Weathering

Discussion in 'Scratchin' & Bashin'' started by meander, Jul 30, 2004.

  1. meander

    meander New Member

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    How? i have no idea how to.:oops: :oops:
  2. shaygetz

    shaygetz Active Member

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    I use either diluted acrylic paints or used thinner as a wash, pulling the colors down in streaks. I then follow up with a dusting of powdered pastel chalks, then fix it to the car with Testor's Dulcote. I paint the trucks and wheels with a combination of Testor's Rust and Rubber paints.

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  3. Rusty Spike

    Rusty Spike Member

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    I have my kids (age 9 and 6) scratch the car first and then sand the decals with 150 grit paper. Then I give them a dry brush of various browns, greys and blacks (a little tiny squirt of cheap acrylic paint from the craft shop on a paper plate - dab a little with the brush then brush it out on a piece of newspaper until almost no paint is coming off). We concentrate the black along the bottom of the car to mimick the grease and grime.

    For the patchy rust on the hopper below - I took a piece of plane white paper, folded it to mask the whole car and then tore out the rough edged shapes from the top corner down towards the wheels. I then sprayed rust colored spray paint from a distance. I think that worked great too and it took less than 3 minutes to do it.

    Otherwise, practice, make mistakes, see what you like and look at lots of other people's work or at the web. O good search on ebay is "weathered ho". There are some real artists selling their work here.

    See ya, enjoy.

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  4. Rusty Spike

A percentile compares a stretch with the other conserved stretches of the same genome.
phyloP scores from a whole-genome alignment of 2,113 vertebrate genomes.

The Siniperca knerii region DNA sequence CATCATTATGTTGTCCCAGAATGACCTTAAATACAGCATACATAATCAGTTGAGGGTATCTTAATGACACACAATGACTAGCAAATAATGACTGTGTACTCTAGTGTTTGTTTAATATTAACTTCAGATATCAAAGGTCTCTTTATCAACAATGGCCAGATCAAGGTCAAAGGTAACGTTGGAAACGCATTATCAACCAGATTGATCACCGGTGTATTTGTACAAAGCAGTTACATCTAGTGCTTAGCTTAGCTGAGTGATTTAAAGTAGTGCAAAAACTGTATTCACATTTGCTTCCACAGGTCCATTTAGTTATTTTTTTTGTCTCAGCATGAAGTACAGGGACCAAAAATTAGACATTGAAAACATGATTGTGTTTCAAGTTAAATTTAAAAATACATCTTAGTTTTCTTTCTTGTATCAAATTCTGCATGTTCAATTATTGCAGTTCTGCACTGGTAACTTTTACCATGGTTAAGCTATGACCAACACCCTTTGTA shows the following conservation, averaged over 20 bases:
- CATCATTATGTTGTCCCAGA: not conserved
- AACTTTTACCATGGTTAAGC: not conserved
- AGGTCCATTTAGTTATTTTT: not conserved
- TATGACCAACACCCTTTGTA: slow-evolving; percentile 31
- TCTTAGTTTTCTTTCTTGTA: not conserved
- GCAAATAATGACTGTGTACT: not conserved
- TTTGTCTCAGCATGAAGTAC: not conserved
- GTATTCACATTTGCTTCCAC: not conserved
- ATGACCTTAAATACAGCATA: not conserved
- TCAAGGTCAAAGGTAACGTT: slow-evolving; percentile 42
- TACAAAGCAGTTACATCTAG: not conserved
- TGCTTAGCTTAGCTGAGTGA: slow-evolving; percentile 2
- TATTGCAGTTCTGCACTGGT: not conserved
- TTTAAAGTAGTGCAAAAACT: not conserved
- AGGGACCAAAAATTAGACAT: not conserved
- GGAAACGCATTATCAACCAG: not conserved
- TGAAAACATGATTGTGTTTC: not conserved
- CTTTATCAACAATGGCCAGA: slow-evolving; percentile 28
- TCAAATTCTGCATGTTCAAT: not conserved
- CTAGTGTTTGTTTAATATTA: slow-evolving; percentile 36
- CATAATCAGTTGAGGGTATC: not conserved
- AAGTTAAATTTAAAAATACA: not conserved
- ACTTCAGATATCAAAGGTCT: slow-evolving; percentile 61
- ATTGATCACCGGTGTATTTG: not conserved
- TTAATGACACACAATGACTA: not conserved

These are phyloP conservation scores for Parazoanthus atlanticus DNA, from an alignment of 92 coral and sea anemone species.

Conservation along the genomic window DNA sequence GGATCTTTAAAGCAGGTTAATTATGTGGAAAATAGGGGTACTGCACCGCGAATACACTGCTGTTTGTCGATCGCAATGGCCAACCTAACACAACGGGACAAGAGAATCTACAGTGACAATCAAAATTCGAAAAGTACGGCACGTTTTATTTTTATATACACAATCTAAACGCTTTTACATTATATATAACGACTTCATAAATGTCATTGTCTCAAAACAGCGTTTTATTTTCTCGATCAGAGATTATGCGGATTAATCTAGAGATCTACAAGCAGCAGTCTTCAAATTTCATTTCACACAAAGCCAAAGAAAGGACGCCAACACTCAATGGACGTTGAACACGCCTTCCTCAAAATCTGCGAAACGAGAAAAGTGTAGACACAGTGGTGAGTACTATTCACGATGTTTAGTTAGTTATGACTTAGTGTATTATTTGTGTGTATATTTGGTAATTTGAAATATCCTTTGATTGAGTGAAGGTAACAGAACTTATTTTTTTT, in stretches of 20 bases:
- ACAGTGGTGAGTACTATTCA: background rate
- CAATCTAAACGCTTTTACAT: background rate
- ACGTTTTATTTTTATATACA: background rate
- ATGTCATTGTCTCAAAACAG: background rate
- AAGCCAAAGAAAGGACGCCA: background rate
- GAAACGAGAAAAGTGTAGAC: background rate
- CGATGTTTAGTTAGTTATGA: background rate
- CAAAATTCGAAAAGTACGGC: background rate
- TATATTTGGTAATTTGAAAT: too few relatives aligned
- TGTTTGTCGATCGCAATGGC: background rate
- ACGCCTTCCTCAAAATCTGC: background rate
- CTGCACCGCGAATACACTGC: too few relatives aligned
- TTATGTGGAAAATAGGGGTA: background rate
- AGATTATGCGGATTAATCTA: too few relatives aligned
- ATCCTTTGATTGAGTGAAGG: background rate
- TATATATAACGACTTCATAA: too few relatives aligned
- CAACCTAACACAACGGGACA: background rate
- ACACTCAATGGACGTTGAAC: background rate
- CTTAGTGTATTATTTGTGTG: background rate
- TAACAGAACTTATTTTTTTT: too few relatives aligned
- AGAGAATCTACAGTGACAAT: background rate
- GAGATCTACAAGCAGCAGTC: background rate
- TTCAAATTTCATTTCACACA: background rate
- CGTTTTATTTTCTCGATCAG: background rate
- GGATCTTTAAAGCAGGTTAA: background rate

Rusty Spike Member

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    Here's a couple I saved from ebay shots:

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  5. Glen Haasdyk

    Glen Haasdyk Active Member

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    With this little fellow, I first painted him in engine black, then decaled. For weathering I used black chalk over the entire engine, fading the paint and decals. I dry-brushed rest over the cylinders, smokebox front, pilot, and other low-lying details, then I sealed it in testors dulcote. You can't see it very well, but while the dulcote was still wet on the top of the loco, I sprinkled some black chalk dust back from the smoke stack to simulate a dirty running engine, showering ash out of it's stack.
    [​IMG]

    I generally use chalks and drybrushing for weathering, but I'm looking at getting into washes
  6. jmarksbery

    jmarksbery Active Member

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  7. jimmybeersa

    jimmybeersa Member

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    Went to a weathering workshop the other Saturday afternoon, one of the guys used a technigue I havent seen before, He mixed up two teaspoons of sugar with water to make a sticky washand painted it onto the car next he flicked on chalk powder of diferent shades allowed it to dry and air brushed a coat of Dulkote over the whole car the resut was stunning
  8. Matthyro

    Matthyro Will always be re-membered

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    Sounds like a good way to do it Jimmy
  9. Ralph

    Ralph Remember...it's for fun!

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    There are some true artists of weathering on this forum. I'm not one of them but I like to get my cars looking like they've been on the road. I use artist's chalks, browns mostly. I scrape chalk powder on the car with an exacto knife...rub it in with my finger,, and then use a brush to remove excess and create a more subtle look. I try to brush more off the top to simulate road dirt and dust coming up from the tracks and adhering to the lower part of the car.

    For the grafitti, I use white-out to block out the letters and then outline them with felt tip markers. Then I add chalk weathering to tone it down. Here are a couple of cars I stuck on the scanner.
    Ralph

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  10. CharlesH.

    CharlesH. Member

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    I usually mix acrylic paint until I get a nice rusty color, then use a very stiff brush and paint streaks on a car's side. Then I sand a very light yellow pastel chalk and apply the powder on the car's bottom to simulate settled dirt (although sometimes I paint on some "mud" on). Either that, or i simply pat the car with a sponge dipped in a mixture of alcohol and black india ink.

    (sorry, I haven't scanned any pictures!)